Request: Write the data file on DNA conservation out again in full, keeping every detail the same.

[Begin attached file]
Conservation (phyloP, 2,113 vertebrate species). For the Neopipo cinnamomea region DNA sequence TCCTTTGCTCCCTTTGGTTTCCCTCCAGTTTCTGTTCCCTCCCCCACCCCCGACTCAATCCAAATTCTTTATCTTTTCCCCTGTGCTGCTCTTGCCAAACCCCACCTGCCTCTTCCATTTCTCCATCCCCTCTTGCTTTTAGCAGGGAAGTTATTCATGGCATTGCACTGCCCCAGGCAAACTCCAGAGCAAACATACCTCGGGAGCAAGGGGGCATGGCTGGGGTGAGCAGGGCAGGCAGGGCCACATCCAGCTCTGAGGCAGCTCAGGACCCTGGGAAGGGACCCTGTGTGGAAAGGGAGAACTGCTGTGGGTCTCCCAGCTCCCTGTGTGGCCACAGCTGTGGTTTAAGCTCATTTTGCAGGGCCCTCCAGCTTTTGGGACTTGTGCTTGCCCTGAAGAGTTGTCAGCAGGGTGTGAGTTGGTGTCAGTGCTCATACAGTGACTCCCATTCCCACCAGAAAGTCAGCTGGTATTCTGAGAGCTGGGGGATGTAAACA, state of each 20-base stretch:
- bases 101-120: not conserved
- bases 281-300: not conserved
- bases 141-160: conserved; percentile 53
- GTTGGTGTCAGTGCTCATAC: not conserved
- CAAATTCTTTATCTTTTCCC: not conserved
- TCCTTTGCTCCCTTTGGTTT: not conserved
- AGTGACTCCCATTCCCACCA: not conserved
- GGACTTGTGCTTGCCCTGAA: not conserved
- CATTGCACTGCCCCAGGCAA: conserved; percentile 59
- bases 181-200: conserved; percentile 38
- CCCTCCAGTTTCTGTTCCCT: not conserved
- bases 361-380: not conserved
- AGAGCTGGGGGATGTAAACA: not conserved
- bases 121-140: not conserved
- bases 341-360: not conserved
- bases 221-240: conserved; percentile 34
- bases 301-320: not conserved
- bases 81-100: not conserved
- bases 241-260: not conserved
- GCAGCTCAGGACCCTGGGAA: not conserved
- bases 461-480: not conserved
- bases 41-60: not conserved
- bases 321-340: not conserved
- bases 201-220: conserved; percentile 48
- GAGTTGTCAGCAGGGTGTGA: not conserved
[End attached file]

Conservation (phyloP, 2,113 vertebrate species). For the Neopipo cinnamomea region DNA sequence TCCTTTGCTCCCTTTGGTTTCCCTCCAGTTTCTGTTCCCTCCCCCACCCCCGACTCAATCCAAATTCTTTATCTTTTCCCCTGTGCTGCTCTTGCCAAACCCCACCTGCCTCTTCCATTTCTCCATCCCCTCTTGCTTTTAGCAGGGAAGTTATTCATGGCATTGCACTGCCCCAGGCAAACTCCAGAGCAAACATACCTCGGGAGCAAGGGGGCATGGCTGGGGTGAGCAGGGCAGGCAGGGCCACATCCAGCTCTGAGGCAGCTCAGGACCCTGGGAAGGGACCCTGTGTGGAAAGGGAGAACTGCTGTGGGTCTCCCAGCTCCCTGTGTGGCCACAGCTGTGGTTTAAGCTCATTTTGCAGGGCCCTCCAGCTTTTGGGACTTGTGCTTGCCCTGAAGAGTTGTCAGCAGGGTGTGAGTTGGTGTCAGTGCTCATACAGTGACTCCCATTCCCACCAGAAAGTCAGCTGGTATTCTGAGAGCTGGGGGATGTAAACA, state of each 20-base stretch:
- bases 101-120: not conserved
- bases 281-300: not conserved
- bases 141-160: conserved; percentile 53
- GTTGGTGTCAGTGCTCATAC: not conserved
- CAAATTCTTTATCTTTTCCC: not conserved
- TCCTTTGCTCCCTTTGGTTT: not conserved
- AGTGACTCCCATTCCCACCA: not conserved
- GGACTTGTGCTTGCCCTGAA: not conserved
- CATTGCACTGCCCCAGGCAA: conserved; percentile 59
- bases 181-200: conserved; percentile 38
- CCCTCCAGTTTCTGTTCCCT: not conserved
- bases 361-380: not conserved
- AGAGCTGGGGGATGTAAACA: not conserved
- bases 121-140: not conserved
- bases 341-360: not conserved
- bases 221-240: conserved; percentile 34
- bases 301-320: not conserved
- bases 81-100: not conserved
- bases 241-260: not conserved
- GCAGCTCAGGACCCTGGGAA: not conserved
- bases 461-480: not conserved
- bases 41-60: not conserved
- bases 321-340: not conserved
- bases 201-220: conserved; percentile 48
- GAGTTGTCAGCAGGGTGTGA: not conserved